Holy Spirit Come! That is at the heart of my prayer as General Conference approaches. To understand the meaning of this prayer, my go-to source is John Wesley. From a big-picture perspective, Wesley’s focus was on the way the Holy Spirit works through ordinary means and basic virtues, rather than extraordinary signs and wonder. The witness of the Holy Spirit is best revealed when we come together in holiness, which Wesley consistently defined with the virtues of patience, kindness, and humility, all wrapped up in the word “love.” The Spirit is revealed, less in our opinions, and more in how we treat one another in the sharing of our opinions. In my mind, we could use a lot more of our energy being open to this witness of the Holy Spirit rather than expecting something extraordinary.
In his sermon “The Witness of the Spirit,” Wesley calls us to the “middle way.” In doing so, he is not talking about politics, party, opinion, or beliefs; he is talking about behavior. Even with strong opinions, faithfulness calls us to “behave” in the middle. For Wesley, the “worst kind of enthusiasm” is where we are so convinced that God is in our opinions and that our job is to come to God’s defense and actually create division. In contrast to this kind of “enthusiasm,” the Holy Spirit leads us to “steer a middle course.” On this way, to draw upon the scriptures, we work to break down dividing walls of hostility and seek unity in the One who not only brings peace but is our peace (Eph 2:14). This way is defined by an eagerness “to maintain unity of the Spirit in the bond of peace” (Eph 4:1-3). To draw lines in the sand, and promote division is to be “devoid of the Spirit” (Jude 1:19).
After seeing this phrase in Jude, I had to do a little research. Sodom is used as an example. (We have seen this before in this series). As is often the case in the New Testament, the word “pornia” is used as a general term, often translated as “fornication” and here as “immorality.” It can be defined as objectifying others and using them only for our pleasure. There is no doubt that this is against God’s will for us, but it is far from Jude’s main point (and that is important for our current debate). When Jude outlines “unnatural lust” he focuses on the way we use words to harm others and to get an advantage over others. To do this is to be “devoid of the Spirit.” In contrast, those who are with the Spirit keep themselves in the love of God and focus on sharing the mercy and peace of the Lord. These virtues work only when we meet in the middle where we can then engage in the greatest challenge we are given, and that is to learn how to love one another.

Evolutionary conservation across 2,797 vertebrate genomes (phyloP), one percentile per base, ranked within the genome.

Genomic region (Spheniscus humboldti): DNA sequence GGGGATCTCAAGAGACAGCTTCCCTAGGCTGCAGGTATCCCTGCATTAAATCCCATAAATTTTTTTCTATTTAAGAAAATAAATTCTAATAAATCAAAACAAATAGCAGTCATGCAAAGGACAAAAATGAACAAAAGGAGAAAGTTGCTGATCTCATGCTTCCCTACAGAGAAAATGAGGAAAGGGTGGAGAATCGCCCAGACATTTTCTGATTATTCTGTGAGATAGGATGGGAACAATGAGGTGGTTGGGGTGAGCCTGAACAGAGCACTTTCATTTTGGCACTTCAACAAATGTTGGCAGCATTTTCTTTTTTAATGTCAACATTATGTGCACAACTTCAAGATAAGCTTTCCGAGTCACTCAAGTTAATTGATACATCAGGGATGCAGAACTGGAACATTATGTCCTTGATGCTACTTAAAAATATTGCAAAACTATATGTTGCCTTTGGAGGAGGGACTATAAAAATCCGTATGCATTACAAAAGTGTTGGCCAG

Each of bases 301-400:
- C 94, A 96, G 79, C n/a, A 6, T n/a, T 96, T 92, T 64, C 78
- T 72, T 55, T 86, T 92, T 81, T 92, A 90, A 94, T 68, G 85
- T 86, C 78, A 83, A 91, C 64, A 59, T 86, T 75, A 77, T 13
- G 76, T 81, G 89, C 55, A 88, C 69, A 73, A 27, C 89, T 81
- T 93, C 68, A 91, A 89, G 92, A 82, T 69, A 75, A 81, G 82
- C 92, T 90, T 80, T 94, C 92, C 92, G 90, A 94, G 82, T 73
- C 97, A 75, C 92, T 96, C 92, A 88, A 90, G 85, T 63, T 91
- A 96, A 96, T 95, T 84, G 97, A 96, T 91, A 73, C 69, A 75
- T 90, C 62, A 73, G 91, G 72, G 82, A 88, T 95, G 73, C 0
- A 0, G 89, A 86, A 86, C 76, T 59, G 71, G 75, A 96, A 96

To build upon Wesley’s understanding of the Holy Spirit, it is possible that God might come and give some extraordinary sign, but we have little reason to think that God will. The Holy Spirit is already at work in the everyday and universal call to “steer a middle course.” This cannot happen when we are intent on using scripture as a weapon to belittle faithful interpretations that differ from what we believe is the only right way. It cannot happen when we use good words – orthodox, evangelical, Jesus-loving, traditional, progressive, inclusive, gracious — as code words to create an “us and them.” Rather, God will be glorified in the way we love one another in our difference – with patience and kindness, without arrogance or envy, and never insisting on our own way. What a word! (I Cor 13:4-8). If we were able to practice this faith, then I guess we could say that it would be extraordinary indeed. Come Holy Spirit!